“You are Not Handsome.”

sc0036b468Okay, let me preface this by saying that I clearly haven’t been making a habit of it, but tonight, this post is entirely sponsored by Maker’s Mark and also a couple of glasses of sauvignon blanc.  There will be typos.  I’ll say things I’ll probably regret in the morning, but that’s okay, my mom is out of town and won’t see this until Monday or Tuesday.

Let me start by saying, I am a little fascinated by the attention my last blog has received on Twitter.  Apparently, Jimmy Fallon has a lot of angry twentysomething female fans.  I’ve received several private messages about Let it Go?, some in support and others saying she was too sensitive.  All I can say is, while I do like anything that encourages dialogue, I don’t think it’s cool to hurt a person’s feelings.  If you hurt someone’s feelings, even if you think they are overreacting, just apologize.  You have nothing to lose and who knows how much it might mean to them.  Okay, end of sermon.

When I was swimming this morning, I thought about this young woman I worked with back at the Popover Cafe in NYC in the early ’90s.  Her name was Conan Morrissey.  If I was sober, I might have made up a pseudonym, but I’m not, so that is her real name!  We worked together.  She was an actress with dirty blond hair that bore a striking resemblance to a young Glenn Close.  She had a pedigree, I think she did her graduate program somewhere fancy (Louisville, maybe?)  Anyway, one night at work, we were talking about something and I casually mentioned I thought I was handsome.  I certainly don’t remember a time when I talked about my good looks, but at 25, in 1993, when I ran at least 5 miles a day through the streets of Manhattan, I probably was as good as I’ve ever looked.  Anyway, I said something along the lines of “I am handsome.”  My co-worker, a female who was quite literally the definition of a “handsome woman” told me pointedly, “You are not handsome.”  I was crestfallen, easily.  “Well, cute, maybe?” I offered.  “No, you are not handsome or cute.  You’re just NOT, I’m sorry.”  

And we went about our business and the rest of the time I worked with her, I kept trying to act handsome-ish in the hopes that she might come to me and say, “Ray, I’m sorry, I was wrong.  You are handsome.”  It never happened.  She moved away to Vermont or something to run a theatre company with her boyfriend, who seemed a little gay, if you ask me, not that you did.

Now, my last blog post, about my friend Carreen, who can hold a grudge for a very long time, made me think about myself and the grudges I hold.  I’m not saying I think about Conan every day, but when I do think of her, I do get kind of pissed.  She really knew me at my peak and if I wasn’t handsome THEN, then when?  

I just think it’s a good rule of thumb to tell your friends (or co-workers) that they are handsome or cute or look great in that outfit or that that sweater makes their eyes pop or whatever makes them feel good about themselves.  I think we all have enough negative voices inside our heads that we don’t need the people who are supposed to be our support system to tell us how average we are.  But, hey, that’s me.  

Conan Morrissey, wherever you are, I’m fine, don’t worry about me.  I have people who tell me on a daily basis how cute my plaid shirt is, even if they don’t always mean it.  But if you do happen to stumble across this someday, I hope that by now you’ve learned to be just a little bit nicer.  You could scar a person for life with the things that you say.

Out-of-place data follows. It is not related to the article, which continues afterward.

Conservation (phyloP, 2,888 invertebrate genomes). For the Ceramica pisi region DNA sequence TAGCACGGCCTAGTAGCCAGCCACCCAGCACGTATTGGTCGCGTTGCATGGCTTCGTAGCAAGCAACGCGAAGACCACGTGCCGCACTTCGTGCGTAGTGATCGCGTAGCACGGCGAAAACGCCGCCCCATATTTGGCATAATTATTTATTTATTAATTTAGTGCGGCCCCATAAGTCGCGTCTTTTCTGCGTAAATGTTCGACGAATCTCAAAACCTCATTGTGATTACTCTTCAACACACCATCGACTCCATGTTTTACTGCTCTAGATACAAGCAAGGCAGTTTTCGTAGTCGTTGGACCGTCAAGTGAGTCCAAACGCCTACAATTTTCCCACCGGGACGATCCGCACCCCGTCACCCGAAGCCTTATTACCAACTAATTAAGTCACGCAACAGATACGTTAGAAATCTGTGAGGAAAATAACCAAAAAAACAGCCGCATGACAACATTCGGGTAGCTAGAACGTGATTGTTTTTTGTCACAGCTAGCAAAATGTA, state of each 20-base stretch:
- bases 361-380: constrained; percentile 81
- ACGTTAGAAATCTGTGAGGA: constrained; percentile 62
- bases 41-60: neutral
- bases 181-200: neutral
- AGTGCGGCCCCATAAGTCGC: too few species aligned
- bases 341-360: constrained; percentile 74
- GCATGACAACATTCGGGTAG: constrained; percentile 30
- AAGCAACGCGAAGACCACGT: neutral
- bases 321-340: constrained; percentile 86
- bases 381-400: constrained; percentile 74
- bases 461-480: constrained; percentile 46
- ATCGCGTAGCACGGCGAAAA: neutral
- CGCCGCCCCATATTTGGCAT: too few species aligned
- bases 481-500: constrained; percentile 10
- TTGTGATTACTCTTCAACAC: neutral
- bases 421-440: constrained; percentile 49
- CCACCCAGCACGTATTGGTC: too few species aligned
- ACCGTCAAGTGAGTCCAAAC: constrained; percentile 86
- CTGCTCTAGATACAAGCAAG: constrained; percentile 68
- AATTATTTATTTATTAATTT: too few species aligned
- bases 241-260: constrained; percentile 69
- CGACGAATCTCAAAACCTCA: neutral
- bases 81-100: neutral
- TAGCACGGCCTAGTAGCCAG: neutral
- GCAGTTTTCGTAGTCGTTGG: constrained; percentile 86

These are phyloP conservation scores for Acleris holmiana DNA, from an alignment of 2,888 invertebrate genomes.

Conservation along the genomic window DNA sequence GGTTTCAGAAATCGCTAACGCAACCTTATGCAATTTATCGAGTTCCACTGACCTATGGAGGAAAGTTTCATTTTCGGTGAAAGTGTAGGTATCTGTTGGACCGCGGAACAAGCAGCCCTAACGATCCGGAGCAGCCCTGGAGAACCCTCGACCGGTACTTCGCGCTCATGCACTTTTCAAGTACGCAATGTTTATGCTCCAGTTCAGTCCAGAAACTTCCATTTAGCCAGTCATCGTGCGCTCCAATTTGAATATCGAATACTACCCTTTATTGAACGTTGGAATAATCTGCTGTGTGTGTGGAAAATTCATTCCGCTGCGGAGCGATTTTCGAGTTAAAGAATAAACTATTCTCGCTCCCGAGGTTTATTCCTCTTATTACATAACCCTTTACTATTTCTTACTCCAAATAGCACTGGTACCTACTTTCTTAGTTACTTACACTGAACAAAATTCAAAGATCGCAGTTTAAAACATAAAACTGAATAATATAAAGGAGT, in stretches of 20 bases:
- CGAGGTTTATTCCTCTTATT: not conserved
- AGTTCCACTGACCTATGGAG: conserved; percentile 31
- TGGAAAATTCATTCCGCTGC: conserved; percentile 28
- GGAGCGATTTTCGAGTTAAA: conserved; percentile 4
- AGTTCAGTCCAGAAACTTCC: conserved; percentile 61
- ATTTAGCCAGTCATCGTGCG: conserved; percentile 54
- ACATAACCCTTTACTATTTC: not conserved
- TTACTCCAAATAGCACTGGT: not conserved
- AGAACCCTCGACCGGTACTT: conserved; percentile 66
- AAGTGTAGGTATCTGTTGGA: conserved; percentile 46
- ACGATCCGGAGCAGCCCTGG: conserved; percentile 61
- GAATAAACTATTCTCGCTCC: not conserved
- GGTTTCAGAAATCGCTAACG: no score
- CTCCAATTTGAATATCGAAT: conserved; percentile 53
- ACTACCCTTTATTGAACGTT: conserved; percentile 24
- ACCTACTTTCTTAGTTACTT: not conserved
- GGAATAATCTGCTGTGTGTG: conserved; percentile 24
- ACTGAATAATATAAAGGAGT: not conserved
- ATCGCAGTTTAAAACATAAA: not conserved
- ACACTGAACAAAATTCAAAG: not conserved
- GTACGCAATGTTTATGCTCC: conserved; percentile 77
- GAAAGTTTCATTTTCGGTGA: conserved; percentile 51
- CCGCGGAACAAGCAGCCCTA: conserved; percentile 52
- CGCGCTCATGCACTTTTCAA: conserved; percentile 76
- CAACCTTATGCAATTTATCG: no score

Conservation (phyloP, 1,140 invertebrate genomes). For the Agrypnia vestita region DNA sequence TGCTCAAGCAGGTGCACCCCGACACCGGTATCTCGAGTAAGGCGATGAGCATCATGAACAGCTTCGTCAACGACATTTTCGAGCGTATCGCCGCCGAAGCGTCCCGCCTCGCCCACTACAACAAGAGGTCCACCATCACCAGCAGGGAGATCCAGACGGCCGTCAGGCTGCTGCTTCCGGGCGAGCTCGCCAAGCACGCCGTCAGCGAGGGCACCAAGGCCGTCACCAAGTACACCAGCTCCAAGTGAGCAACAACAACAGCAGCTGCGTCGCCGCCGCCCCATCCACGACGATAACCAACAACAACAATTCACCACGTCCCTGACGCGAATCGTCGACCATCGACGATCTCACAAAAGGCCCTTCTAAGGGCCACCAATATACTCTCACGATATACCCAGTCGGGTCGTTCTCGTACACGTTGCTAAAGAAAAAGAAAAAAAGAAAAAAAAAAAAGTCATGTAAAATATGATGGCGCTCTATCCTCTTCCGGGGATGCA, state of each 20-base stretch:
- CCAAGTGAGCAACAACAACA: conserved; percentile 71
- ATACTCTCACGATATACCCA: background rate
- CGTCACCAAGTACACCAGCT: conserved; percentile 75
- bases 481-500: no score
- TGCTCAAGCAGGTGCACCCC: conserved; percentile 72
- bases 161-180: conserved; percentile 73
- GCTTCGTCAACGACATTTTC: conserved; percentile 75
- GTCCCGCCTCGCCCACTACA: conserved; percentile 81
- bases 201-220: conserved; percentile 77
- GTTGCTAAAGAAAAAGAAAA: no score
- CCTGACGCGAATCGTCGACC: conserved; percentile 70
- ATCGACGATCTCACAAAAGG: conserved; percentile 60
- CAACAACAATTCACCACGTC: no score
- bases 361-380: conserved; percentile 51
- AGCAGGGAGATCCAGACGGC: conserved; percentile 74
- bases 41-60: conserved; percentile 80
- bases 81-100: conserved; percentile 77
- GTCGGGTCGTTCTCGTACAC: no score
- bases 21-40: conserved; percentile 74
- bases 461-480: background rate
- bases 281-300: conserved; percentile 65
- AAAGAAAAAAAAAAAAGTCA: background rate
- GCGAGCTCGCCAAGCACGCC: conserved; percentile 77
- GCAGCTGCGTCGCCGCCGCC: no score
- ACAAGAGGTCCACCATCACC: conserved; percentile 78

And for the rest of you, I’ve added at picture of me with my parents at twenty five. Maybe I wasn’t handsome, maybe I wasn’t even cute. But I’m very protective of that guy and I think he was very special. A little squirrely, maybe, but not without his charms.

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Narcissism

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A couple nights ago, I was curled up on my couch, reading a John Cheever short story. Sadly, every few passages, I would lay down the book, pick up my phone and check my Facebook and more importantly, the stats page on my blog, this blog, easilycrestfallen.com. I thoroughly enjoyed the story about a midwestern writer with some delusions about his writing talents. It rang true because here I was reading a Cheever masterpiece and I kept setting it aside to see what people on the internet might be saying about, well, you know where this is headed.

So yesterday, I was talking to my friend Eboni about how I feel like I’m slipping into a rabbit hole and I don’t know how to get out. She suggested I take a one week break from Facebook, Twitter and most importantly, checking the stats page on my blog, this blog easilycrestfallen.com. When she suggested it, I told her she was cruel to even suggest it, it would be like 7 days without a heartbeat, it would kill me. “Do you know how much LIVING goes on on Facebook in a week’s time?” I might have said. I countered with, “24 hours”, she guffawed. I whispered, “Forty eight hours?” She told me I was going to do whatever I wanted anyway. So, we and by we, I mean I decided that I would take a 48 hour break from Facebook, Twitter and checking those damn stats. She did say I could continue to post to my blog. Actually, that’s the point. Unlike every other time I post something, I won’t be able to immediately run to my stats page or see how many “likes” I’ve received on Facebook. In fact, it will be 48 hours (well, 39 hours and 28 minutes now: I started my sabbatical last night) before I know how my little offering will be received by the masses. I feel like an old-time writer again, like John Cheever even. And don’t be too judgemental about me. Trust me when I say that Cheever was even more of a narcissist than I am.